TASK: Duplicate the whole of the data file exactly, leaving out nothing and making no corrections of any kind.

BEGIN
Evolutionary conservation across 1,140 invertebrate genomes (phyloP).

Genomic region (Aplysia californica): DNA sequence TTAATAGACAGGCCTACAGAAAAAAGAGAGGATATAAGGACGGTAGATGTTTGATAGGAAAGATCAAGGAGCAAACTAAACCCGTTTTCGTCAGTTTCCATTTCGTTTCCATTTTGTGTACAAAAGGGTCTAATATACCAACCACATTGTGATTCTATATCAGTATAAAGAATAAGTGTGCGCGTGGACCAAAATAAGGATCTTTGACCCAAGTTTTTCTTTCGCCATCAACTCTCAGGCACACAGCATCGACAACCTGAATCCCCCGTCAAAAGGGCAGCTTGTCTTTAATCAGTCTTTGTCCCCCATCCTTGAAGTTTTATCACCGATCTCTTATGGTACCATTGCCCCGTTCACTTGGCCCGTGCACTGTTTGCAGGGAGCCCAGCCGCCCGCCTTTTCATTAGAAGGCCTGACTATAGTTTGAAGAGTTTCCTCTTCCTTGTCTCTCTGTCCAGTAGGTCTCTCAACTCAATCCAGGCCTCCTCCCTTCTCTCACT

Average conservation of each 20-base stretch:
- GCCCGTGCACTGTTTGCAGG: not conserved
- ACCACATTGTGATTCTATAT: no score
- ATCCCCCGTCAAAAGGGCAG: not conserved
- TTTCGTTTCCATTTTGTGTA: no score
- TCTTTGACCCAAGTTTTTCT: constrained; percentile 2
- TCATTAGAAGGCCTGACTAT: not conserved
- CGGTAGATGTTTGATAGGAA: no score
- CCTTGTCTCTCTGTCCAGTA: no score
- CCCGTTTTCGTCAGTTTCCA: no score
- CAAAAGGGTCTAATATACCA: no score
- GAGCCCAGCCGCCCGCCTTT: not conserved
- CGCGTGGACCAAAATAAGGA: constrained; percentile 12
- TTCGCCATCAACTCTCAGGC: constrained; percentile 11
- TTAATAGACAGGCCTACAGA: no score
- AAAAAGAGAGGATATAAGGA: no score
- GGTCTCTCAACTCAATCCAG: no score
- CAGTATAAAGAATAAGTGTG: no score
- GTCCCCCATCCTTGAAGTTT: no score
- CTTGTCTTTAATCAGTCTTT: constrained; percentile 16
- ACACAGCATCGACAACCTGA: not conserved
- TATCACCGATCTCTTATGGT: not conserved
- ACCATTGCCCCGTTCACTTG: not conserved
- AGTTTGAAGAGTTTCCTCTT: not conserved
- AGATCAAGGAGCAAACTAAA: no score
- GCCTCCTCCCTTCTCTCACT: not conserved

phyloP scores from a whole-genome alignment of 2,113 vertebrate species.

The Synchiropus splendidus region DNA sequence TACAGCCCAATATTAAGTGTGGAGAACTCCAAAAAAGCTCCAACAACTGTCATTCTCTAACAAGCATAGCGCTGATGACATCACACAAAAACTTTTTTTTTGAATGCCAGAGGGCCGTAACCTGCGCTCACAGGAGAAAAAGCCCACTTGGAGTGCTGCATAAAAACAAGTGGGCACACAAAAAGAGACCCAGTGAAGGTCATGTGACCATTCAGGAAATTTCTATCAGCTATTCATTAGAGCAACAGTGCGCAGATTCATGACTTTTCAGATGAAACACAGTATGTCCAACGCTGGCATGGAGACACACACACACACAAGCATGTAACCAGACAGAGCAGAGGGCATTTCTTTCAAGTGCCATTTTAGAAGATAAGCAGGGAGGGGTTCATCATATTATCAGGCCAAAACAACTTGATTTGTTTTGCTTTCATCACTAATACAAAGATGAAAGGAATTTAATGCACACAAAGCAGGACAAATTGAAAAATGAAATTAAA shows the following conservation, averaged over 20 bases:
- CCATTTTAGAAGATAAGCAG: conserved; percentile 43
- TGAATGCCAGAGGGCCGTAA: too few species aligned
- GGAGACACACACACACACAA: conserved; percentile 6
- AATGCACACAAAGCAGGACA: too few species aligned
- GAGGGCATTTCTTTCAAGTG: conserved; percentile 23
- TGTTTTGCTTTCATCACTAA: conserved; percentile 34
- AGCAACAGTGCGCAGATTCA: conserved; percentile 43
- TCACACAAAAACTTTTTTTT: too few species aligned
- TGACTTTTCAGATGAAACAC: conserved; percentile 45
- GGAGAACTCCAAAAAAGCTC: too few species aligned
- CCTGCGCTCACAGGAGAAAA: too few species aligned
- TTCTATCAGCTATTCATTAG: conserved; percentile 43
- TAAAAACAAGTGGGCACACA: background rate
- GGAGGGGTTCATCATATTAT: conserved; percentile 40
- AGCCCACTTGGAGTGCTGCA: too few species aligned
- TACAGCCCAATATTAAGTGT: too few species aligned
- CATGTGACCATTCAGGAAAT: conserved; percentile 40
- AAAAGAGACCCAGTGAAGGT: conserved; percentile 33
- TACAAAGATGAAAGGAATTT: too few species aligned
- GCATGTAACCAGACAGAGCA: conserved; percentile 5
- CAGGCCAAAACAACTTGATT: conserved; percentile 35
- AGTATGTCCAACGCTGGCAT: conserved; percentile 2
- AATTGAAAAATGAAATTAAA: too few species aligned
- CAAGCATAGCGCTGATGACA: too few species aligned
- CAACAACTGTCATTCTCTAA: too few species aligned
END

Evolutionary conservation across 1,140 invertebrate genomes (phyloP).

Genomic region (Aplysia californica): DNA sequence TTAATAGACAGGCCTACAGAAAAAAGAGAGGATATAAGGACGGTAGATGTTTGATAGGAAAGATCAAGGAGCAAACTAAACCCGTTTTCGTCAGTTTCCATTTCGTTTCCATTTTGTGTACAAAAGGGTCTAATATACCAACCACATTGTGATTCTATATCAGTATAAAGAATAAGTGTGCGCGTGGACCAAAATAAGGATCTTTGACCCAAGTTTTTCTTTCGCCATCAACTCTCAGGCACACAGCATCGACAACCTGAATCCCCCGTCAAAAGGGCAGCTTGTCTTTAATCAGTCTTTGTCCCCCATCCTTGAAGTTTTATCACCGATCTCTTATGGTACCATTGCCCCGTTCACTTGGCCCGTGCACTGTTTGCAGGGAGCCCAGCCGCCCGCCTTTTCATTAGAAGGCCTGACTATAGTTTGAAGAGTTTCCTCTTCCTTGTCTCTCTGTCCAGTAGGTCTCTCAACTCAATCCAGGCCTCCTCCCTTCTCTCACT

Average conservation of each 20-base stretch:
- GCCCGTGCACTGTTTGCAGG: not conserved
- ACCACATTGTGATTCTATAT: no score
- ATCCCCCGTCAAAAGGGCAG: not conserved
- TTTCGTTTCCATTTTGTGTA: no score
- TCTTTGACCCAAGTTTTTCT: constrained; percentile 2
- TCATTAGAAGGCCTGACTAT: not conserved
- CGGTAGATGTTTGATAGGAA: no score
- CCTTGTCTCTCTGTCCAGTA: no score
- CCCGTTTTCGTCAGTTTCCA: no score
- CAAAAGGGTCTAATATACCA: no score
- GAGCCCAGCCGCCCGCCTTT: not conserved
- CGCGTGGACCAAAATAAGGA: constrained; percentile 12
- TTCGCCATCAACTCTCAGGC: constrained; percentile 11
- TTAATAGACAGGCCTACAGA: no score
- AAAAAGAGAGGATATAAGGA: no score
- GGTCTCTCAACTCAATCCAG: no score
- CAGTATAAAGAATAAGTGTG: no score
- GTCCCCCATCCTTGAAGTTT: no score
- CTTGTCTTTAATCAGTCTTT: constrained; percentile 16
- ACACAGCATCGACAACCTGA: not conserved
- TATCACCGATCTCTTATGGT: not conserved
- ACCATTGCCCCGTTCACTTG: not conserved
- AGTTTGAAGAGTTTCCTCTT: not conserved
- AGATCAAGGAGCAAACTAAA: no score
- GCCTCCTCCCTTCTCTCACT: not conserved

phyloP scores from a whole-genome alignment of 2,113 vertebrate species.

The Synchiropus splendidus region DNA sequence TACAGCCCAATATTAAGTGTGGAGAACTCCAAAAAAGCTCCAACAACTGTCATTCTCTAACAAGCATAGCGCTGATGACATCACACAAAAACTTTTTTTTTGAATGCCAGAGGGCCGTAACCTGCGCTCACAGGAGAAAAAGCCCACTTGGAGTGCTGCATAAAAACAAGTGGGCACACAAAAAGAGACCCAGTGAAGGTCATGTGACCATTCAGGAAATTTCTATCAGCTATTCATTAGAGCAACAGTGCGCAGATTCATGACTTTTCAGATGAAACACAGTATGTCCAACGCTGGCATGGAGACACACACACACACAAGCATGTAACCAGACAGAGCAGAGGGCATTTCTTTCAAGTGCCATTTTAGAAGATAAGCAGGGAGGGGTTCATCATATTATCAGGCCAAAACAACTTGATTTGTTTTGCTTTCATCACTAATACAAAGATGAAAGGAATTTAATGCACACAAAGCAGGACAAATTGAAAAATGAAATTAAA shows the following conservation, averaged over 20 bases:
- CCATTTTAGAAGATAAGCAG: conserved; percentile 43
- TGAATGCCAGAGGGCCGTAA: too few species aligned
- GGAGACACACACACACACAA: conserved; percentile 6
- AATGCACACAAAGCAGGACA: too few species aligned
- GAGGGCATTTCTTTCAAGTG: conserved; percentile 23
- TGTTTTGCTTTCATCACTAA: conserved; percentile 34
- AGCAACAGTGCGCAGATTCA: conserved; percentile 43
- TCACACAAAAACTTTTTTTT: too few species aligned
- TGACTTTTCAGATGAAACAC: conserved; percentile 45
- GGAGAACTCCAAAAAAGCTC: too few species aligned
- CCTGCGCTCACAGGAGAAAA: too few species aligned
- TTCTATCAGCTATTCATTAG: conserved; percentile 43
- TAAAAACAAGTGGGCACACA: background rate
- GGAGGGGTTCATCATATTAT: conserved; percentile 40
- AGCCCACTTGGAGTGCTGCA: too few species aligned
- TACAGCCCAATATTAAGTGT: too few species aligned
- CATGTGACCATTCAGGAAAT: conserved; percentile 40
- AAAAGAGACCCAGTGAAGGT: conserved; percentile 33
- TACAAAGATGAAAGGAATTT: too few species aligned
- GCATGTAACCAGACAGAGCA: conserved; percentile 5
- CAGGCCAAAACAACTTGATT: conserved; percentile 35
- AGTATGTCCAACGCTGGCAT: conserved; percentile 2
- AATTGAAAAATGAAATTAAA: too few species aligned
- CAAGCATAGCGCTGATGACA: too few species aligned
- CAACAACTGTCATTCTCTAA: too few species aligned